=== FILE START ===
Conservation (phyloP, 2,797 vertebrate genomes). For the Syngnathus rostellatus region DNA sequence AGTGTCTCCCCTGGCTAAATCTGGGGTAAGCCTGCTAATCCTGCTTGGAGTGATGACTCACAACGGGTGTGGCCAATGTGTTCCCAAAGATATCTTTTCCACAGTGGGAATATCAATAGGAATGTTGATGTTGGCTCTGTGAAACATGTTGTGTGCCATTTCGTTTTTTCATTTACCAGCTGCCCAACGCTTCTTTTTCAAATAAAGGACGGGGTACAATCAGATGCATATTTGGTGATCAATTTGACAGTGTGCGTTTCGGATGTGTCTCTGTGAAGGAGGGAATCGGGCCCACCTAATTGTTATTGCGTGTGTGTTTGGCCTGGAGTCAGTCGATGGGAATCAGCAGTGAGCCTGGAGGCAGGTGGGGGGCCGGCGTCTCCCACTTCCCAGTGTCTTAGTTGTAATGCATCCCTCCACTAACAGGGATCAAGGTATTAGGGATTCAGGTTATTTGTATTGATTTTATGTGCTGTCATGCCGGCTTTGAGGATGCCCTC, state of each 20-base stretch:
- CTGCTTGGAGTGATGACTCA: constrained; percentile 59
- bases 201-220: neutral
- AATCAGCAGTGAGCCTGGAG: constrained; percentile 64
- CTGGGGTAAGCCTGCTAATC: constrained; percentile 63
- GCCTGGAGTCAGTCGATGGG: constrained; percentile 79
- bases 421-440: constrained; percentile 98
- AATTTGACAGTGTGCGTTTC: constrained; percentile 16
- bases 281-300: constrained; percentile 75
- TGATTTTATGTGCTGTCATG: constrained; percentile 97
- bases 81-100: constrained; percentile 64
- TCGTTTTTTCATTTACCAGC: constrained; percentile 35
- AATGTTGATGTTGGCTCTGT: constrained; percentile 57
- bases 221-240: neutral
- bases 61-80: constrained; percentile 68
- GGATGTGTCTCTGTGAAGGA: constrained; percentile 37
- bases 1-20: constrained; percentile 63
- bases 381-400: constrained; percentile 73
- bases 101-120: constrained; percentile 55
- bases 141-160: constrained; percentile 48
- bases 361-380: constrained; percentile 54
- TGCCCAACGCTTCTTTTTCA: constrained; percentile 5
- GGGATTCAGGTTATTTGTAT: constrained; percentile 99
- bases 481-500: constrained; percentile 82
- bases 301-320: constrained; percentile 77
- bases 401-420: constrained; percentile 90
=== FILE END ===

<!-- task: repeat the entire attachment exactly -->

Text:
Conservation (phyloP, 2,797 vertebrate genomes). For the Syngnathus rostellatus region DNA sequence AGTGTCTCCCCTGGCTAAATCTGGGGTAAGCCTGCTAATCCTGCTTGGAGTGATGACTCACAACGGGTGTGGCCAATGTGTTCCCAAAGATATCTTTTCCACAGTGGGAATATCAATAGGAATGTTGATGTTGGCTCTGTGAAACATGTTGTGTGCCATTTCGTTTTTTCATTTACCAGCTGCCCAACGCTTCTTTTTCAAATAAAGGACGGGGTACAATCAGATGCATATTTGGTGATCAATTTGACAGTGTGCGTTTCGGATGTGTCTCTGTGAAGGAGGGAATCGGGCCCACCTAATTGTTATTGCGTGTGTGTTTGGCCTGGAGTCAGTCGATGGGAATCAGCAGTGAGCCTGGAGGCAGGTGGGGGGCCGGCGTCTCCCACTTCCCAGTGTCTTAGTTGTAATGCATCCCTCCACTAACAGGGATCAAGGTATTAGGGATTCAGGTTATTTGTATTGATTTTATGTGCTGTCATGCCGGCTTTGAGGATGCCCTC, state of each 20-base stretch:
- CTGCTTGGAGTGATGACTCA: constrained; percentile 59
- bases 201-220: neutral
- AATCAGCAGTGAGCCTGGAG: constrained; percentile 64
- CTGGGGTAAGCCTGCTAATC: constrained; percentile 63
- GCCTGGAGTCAGTCGATGGG: constrained; percentile 79
- bases 421-440: constrained; percentile 98
- AATTTGACAGTGTGCGTTTC: constrained; percentile 16
- bases 281-300: constrained; percentile 75
- TGATTTTATGTGCTGTCATG: constrained; percentile 97
- bases 81-100: constrained; percentile 64
- TCGTTTTTTCATTTACCAGC: constrained; percentile 35
- AATGTTGATGTTGGCTCTGT: constrained; percentile 57
- bases 221-240: neutral
- bases 61-80: constrained; percentile 68
- GGATGTGTCTCTGTGAAGGA: constrained; percentile 37
- bases 1-20: constrained; percentile 63
- bases 381-400: constrained; percentile 73
- bases 101-120: constrained; percentile 55
- bases 141-160: constrained; percentile 48
- bases 361-380: constrained; percentile 54
- TGCCCAACGCTTCTTTTTCA: constrained; percentile 5
- GGGATTCAGGTTATTTGTAT: constrained; percentile 99
- bases 481-500: constrained; percentile 82
- bases 301-320: constrained; percentile 77
- bases 401-420: constrained; percentile 90